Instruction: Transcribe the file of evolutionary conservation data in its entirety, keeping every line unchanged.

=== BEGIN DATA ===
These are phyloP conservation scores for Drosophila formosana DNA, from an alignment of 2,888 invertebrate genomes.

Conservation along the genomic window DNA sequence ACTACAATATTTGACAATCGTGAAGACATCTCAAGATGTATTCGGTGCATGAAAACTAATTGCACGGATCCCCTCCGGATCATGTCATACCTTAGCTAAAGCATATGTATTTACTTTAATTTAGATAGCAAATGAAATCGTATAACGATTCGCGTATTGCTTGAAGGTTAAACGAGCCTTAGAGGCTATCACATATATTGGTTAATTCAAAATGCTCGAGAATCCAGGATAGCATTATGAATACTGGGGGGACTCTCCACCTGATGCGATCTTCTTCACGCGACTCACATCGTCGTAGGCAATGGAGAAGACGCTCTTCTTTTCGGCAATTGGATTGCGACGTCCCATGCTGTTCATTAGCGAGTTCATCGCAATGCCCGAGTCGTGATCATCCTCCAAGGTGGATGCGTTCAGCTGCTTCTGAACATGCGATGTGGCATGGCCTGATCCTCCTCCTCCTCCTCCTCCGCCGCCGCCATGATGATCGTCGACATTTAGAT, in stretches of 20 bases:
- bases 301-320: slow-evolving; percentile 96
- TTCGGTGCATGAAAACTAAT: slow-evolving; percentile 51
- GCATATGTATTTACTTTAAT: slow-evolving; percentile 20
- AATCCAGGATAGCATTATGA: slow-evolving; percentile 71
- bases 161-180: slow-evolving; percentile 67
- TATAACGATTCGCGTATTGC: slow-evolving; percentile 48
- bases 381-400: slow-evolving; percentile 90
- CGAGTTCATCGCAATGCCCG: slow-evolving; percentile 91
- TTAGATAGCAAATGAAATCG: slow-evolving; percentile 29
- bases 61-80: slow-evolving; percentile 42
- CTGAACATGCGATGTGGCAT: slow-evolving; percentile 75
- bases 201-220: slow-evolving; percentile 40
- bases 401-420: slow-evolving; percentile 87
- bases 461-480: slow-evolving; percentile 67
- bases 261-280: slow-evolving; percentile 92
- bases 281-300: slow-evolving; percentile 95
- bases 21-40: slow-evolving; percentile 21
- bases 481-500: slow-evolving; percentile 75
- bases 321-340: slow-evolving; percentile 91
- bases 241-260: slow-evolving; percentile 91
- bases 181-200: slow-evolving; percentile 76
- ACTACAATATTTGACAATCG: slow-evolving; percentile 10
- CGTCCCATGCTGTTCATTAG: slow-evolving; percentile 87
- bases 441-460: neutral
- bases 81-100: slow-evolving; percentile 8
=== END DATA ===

These are phyloP conservation scores for Drosophila formosana DNA, from an alignment of 2,888 invertebrate genomes.

Conservation along the genomic window DNA sequence ACTACAATATTTGACAATCGTGAAGACATCTCAAGATGTATTCGGTGCATGAAAACTAATTGCACGGATCCCCTCCGGATCATGTCATACCTTAGCTAAAGCATATGTATTTACTTTAATTTAGATAGCAAATGAAATCGTATAACGATTCGCGTATTGCTTGAAGGTTAAACGAGCCTTAGAGGCTATCACATATATTGGTTAATTCAAAATGCTCGAGAATCCAGGATAGCATTATGAATACTGGGGGGACTCTCCACCTGATGCGATCTTCTTCACGCGACTCACATCGTCGTAGGCAATGGAGAAGACGCTCTTCTTTTCGGCAATTGGATTGCGACGTCCCATGCTGTTCATTAGCGAGTTCATCGCAATGCCCGAGTCGTGATCATCCTCCAAGGTGGATGCGTTCAGCTGCTTCTGAACATGCGATGTGGCATGGCCTGATCCTCCTCCTCCTCCTCCTCCGCCGCCGCCATGATGATCGTCGACATTTAGAT, in stretches of 20 bases:
- bases 301-320: slow-evolving; percentile 96
- TTCGGTGCATGAAAACTAAT: slow-evolving; percentile 51
- GCATATGTATTTACTTTAAT: slow-evolving; percentile 20
- AATCCAGGATAGCATTATGA: slow-evolving; percentile 71
- bases 161-180: slow-evolving; percentile 67
- TATAACGATTCGCGTATTGC: slow-evolving; percentile 48
- bases 381-400: slow-evolving; percentile 90
- CGAGTTCATCGCAATGCCCG: slow-evolving; percentile 91
- TTAGATAGCAAATGAAATCG: slow-evolving; percentile 29
- bases 61-80: slow-evolving; percentile 42
- CTGAACATGCGATGTGGCAT: slow-evolving; percentile 75
- bases 201-220: slow-evolving; percentile 40
- bases 401-420: slow-evolving; percentile 87
- bases 461-480: slow-evolving; percentile 67
- bases 261-280: slow-evolving; percentile 92
- bases 281-300: slow-evolving; percentile 95
- bases 21-40: slow-evolving; percentile 21
- bases 481-500: slow-evolving; percentile 75
- bases 321-340: slow-evolving; percentile 91
- bases 241-260: slow-evolving; percentile 91
- bases 181-200: slow-evolving; percentile 76
- ACTACAATATTTGACAATCG: slow-evolving; percentile 10
- CGTCCCATGCTGTTCATTAG: slow-evolving; percentile 87
- bases 441-460: neutral
- bases 81-100: slow-evolving; percentile 8